Pixalate Releases Top 10 Apple TV Connected TV (CTV) Ad Fraud Types in Q1 2024: ‘Bundle ID’ Spoofing is No. 1 Fraud Type, Accounts for 43% of Invalid Traffic (IVT)


Pixalate’s research into open programmatic advertising finds Bundle ID (App) Spoofing is the most common form of ad fraud impacting 429 distinct apps in the Apple CTV app store; Invalid SSAI (“Proxy”) ranks second (22%) impacting 384 distinct apps in Q1 2024

LONDON, April 25, 2024 (GLOBE NEWSWIRE) — Pixalate, the market-leading fraud protection, privacy, and compliance analytics platform for Connected TV (CTV) and Mobile Advertising, today released the Top 10 Apple Connected TV (CTV) Ad Fraud Types in Q1 2024. Pixalate also released Amazon Fire TV, Roku, and Samsung Smart TV versions of the report.

The report covers invalid traffic (IVT) and ad fraud across CTV app stores, including the number of distinct apps impacted. To compile the research in this series, Pixalate’s data science team analyzed over 6 billion open programmatic advertising impressions across 6k+ mapped CTV apps in Q1 2024. IVT types are rated most common according to the share of invalid traffic within each CTV app store.


Top Ad Fraud Types on Apple TV Apps in Q1 2024

  • Bundle ID (App) Spoofing (43% of all IVT) is the most common of the 10 IVT types identified
    • Impacted 429 distinct apps on Apple TV app store
  • Invalid SSAI (Proxy) (22%) is the second most common IVT type
    • Impacted 384 distinct apps on Apple TV app store

Download the full report for more.

For the purposes of this report, “Bundle ID (App) Spoofing” indicates impressions in which the app identifier reported to the exchange does not match the characteristics of the app detected by Pixalate. “Proxy” is defined as  impressions from an intermediary proxy device that exists to manipulate traffic counts, pass non­-human or invalid traffic, or fails to comply with the protocol. For more information on IVT types, visit Pixalate’s IVT knowledge base.
Top CTV Ad Fraud Types by Platform

Pixalate is MRC-accredited for the detection and filtration of Sophisticated Invalid Traffic (SIVT) across desktop and mobile web, mobile in-app, and Connected TV (CTV). All of Pixalate’s MRC accredited measurement areas can be found here.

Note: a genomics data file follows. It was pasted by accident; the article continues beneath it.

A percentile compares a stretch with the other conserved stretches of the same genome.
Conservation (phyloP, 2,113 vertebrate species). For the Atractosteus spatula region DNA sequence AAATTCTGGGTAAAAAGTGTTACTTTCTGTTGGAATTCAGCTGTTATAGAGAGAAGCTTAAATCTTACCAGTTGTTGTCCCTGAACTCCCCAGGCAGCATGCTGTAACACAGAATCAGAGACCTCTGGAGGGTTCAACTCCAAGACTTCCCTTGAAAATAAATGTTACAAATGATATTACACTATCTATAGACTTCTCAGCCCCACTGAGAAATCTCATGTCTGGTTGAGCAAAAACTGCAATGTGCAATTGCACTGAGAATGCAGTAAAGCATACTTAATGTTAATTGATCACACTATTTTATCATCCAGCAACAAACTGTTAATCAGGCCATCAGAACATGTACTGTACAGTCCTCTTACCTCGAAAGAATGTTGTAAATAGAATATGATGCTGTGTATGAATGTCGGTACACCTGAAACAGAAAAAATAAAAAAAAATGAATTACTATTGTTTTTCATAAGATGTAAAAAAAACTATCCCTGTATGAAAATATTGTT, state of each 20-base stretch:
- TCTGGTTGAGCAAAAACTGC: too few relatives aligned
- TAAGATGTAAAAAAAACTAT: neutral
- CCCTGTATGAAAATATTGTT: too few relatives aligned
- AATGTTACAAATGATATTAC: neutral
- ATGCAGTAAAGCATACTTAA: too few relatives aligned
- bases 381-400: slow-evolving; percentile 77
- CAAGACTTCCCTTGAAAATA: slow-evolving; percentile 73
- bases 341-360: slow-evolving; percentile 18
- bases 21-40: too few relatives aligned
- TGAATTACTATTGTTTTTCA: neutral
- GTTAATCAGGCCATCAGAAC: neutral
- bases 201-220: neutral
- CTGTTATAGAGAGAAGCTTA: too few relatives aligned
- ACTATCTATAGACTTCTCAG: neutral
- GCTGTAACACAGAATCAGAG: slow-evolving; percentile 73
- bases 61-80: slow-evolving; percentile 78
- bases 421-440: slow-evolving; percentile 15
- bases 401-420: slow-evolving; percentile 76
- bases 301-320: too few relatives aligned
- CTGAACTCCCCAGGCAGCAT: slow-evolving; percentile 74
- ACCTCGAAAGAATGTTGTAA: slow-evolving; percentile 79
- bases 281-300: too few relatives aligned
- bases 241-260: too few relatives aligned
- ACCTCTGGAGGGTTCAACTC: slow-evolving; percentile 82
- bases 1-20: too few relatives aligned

For more information on IVT types, visit Pixalate’s IVT knowledge base

About Pixalate
Pixalate is a global platform specializing in privacy compliance, ad fraud prevention, and digital ad supply chain data intelligence. Founded in 2012, Pixalate is trusted by regulators, data researchers, advertisers, publishers, ad tech platforms, and financial analysts across the Connected TV (CTV), mobile app, and website ecosystems. Pixalate is accredited by the MRC for the detection and filtration of Sophisticated Invalid Traffic (SIVT).  pixalate.com

The content of this press release, and the CTV’s Most Common IVT Types Report, reflects Pixalate’s opinions with respect to the factors that Pixalate believes can be useful to the digital media industry. Any data shared is grounded in Pixalate’s proprietary technology and analytics, which Pixalate is continuously evaluating and updating. Any references to outside sources should not be construed as endorsements. Pixalate’s opinions are just that, opinions, which means that they are neither facts nor guarantees. Pixalate is sharing this data not to impugn the standing or reputation of any entity, person or app, but, instead, to report findings and trends pertaining to the time period studied. Per the Media Rating Council (MRC), “‘Invalid Traffic’ is defined generally as traffic that does not meet certain ad serving quality or completeness criteria, or otherwise does not represent legitimate ad traffic that should be included in measurement counts. Among the reasons why ad traffic may be deemed invalid is it is a result of non-human traffic (spiders, bots, etc.), or activity designed to produce fraudulent traffic.” Where the traffic characteristics are suggestive of deliberate intent to mislead, such IVT is often referred to as “ad fraud.” Also per the MRC, “’Fraud’ is not intended to represent fraud as defined in various laws, statutes and ordinances or as conventionally used in U.S. Court or other legal proceedings, but rather a custom definition strictly for advertising measurement purposes.”

CONTACT: Nina Talcott Pixalate Inc. [email protected] 

Disclaimer: The above press release comes to you under an arrangement with GlobeNewswire. AfternoonHeadlines.com takes no editorial responsibility for the same.